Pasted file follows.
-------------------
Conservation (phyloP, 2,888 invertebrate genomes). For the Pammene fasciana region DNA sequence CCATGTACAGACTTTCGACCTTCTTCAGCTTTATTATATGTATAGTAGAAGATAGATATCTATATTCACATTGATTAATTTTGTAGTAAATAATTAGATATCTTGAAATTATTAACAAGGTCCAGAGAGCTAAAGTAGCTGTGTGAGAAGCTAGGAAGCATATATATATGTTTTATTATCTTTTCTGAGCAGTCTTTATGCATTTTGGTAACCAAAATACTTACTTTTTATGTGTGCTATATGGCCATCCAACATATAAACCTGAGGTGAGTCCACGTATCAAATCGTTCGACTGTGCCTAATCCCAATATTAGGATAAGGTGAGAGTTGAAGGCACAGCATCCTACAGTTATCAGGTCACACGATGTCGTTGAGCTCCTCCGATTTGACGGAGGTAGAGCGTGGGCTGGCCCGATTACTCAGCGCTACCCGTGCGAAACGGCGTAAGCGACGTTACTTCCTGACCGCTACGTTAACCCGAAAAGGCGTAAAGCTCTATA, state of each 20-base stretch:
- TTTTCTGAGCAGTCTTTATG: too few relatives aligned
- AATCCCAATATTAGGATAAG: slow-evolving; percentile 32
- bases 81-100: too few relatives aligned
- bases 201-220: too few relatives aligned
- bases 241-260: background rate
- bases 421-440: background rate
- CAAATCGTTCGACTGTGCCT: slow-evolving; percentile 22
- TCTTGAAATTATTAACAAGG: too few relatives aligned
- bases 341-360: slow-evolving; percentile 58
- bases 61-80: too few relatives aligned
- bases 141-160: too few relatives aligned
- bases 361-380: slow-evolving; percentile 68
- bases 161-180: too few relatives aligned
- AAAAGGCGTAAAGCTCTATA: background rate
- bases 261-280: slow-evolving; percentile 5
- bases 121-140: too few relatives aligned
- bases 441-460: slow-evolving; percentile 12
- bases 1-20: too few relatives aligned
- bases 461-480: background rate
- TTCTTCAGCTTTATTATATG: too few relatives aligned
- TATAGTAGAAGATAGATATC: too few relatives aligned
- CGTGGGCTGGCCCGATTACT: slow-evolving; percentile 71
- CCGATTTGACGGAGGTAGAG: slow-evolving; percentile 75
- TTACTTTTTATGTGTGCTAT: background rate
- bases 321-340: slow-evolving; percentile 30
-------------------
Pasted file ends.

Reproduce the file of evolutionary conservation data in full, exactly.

Conservation (phyloP, 2,888 invertebrate genomes). For the Pammene fasciana region DNA sequence CCATGTACAGACTTTCGACCTTCTTCAGCTTTATTATATGTATAGTAGAAGATAGATATCTATATTCACATTGATTAATTTTGTAGTAAATAATTAGATATCTTGAAATTATTAACAAGGTCCAGAGAGCTAAAGTAGCTGTGTGAGAAGCTAGGAAGCATATATATATGTTTTATTATCTTTTCTGAGCAGTCTTTATGCATTTTGGTAACCAAAATACTTACTTTTTATGTGTGCTATATGGCCATCCAACATATAAACCTGAGGTGAGTCCACGTATCAAATCGTTCGACTGTGCCTAATCCCAATATTAGGATAAGGTGAGAGTTGAAGGCACAGCATCCTACAGTTATCAGGTCACACGATGTCGTTGAGCTCCTCCGATTTGACGGAGGTAGAGCGTGGGCTGGCCCGATTACTCAGCGCTACCCGTGCGAAACGGCGTAAGCGACGTTACTTCCTGACCGCTACGTTAACCCGAAAAGGCGTAAAGCTCTATA, state of each 20-base stretch:
- TTTTCTGAGCAGTCTTTATG: too few relatives aligned
- AATCCCAATATTAGGATAAG: slow-evolving; percentile 32
- bases 81-100: too few relatives aligned
- bases 201-220: too few relatives aligned
- bases 241-260: background rate
- bases 421-440: background rate
- CAAATCGTTCGACTGTGCCT: slow-evolving; percentile 22
- TCTTGAAATTATTAACAAGG: too few relatives aligned
- bases 341-360: slow-evolving; percentile 58
- bases 61-80: too few relatives aligned
- bases 141-160: too few relatives aligned
- bases 361-380: slow-evolving; percentile 68
- bases 161-180: too few relatives aligned
- AAAAGGCGTAAAGCTCTATA: background rate
- bases 261-280: slow-evolving; percentile 5
- bases 121-140: too few relatives aligned
- bases 441-460: slow-evolving; percentile 12
- bases 1-20: too few relatives aligned
- bases 461-480: background rate
- TTCTTCAGCTTTATTATATG: too few relatives aligned
- TATAGTAGAAGATAGATATC: too few relatives aligned
- CGTGGGCTGGCCCGATTACT: slow-evolving; percentile 71
- CCGATTTGACGGAGGTAGAG: slow-evolving; percentile 75
- TTACTTTTTATGTGTGCTAT: background rate
- bases 321-340: slow-evolving; percentile 30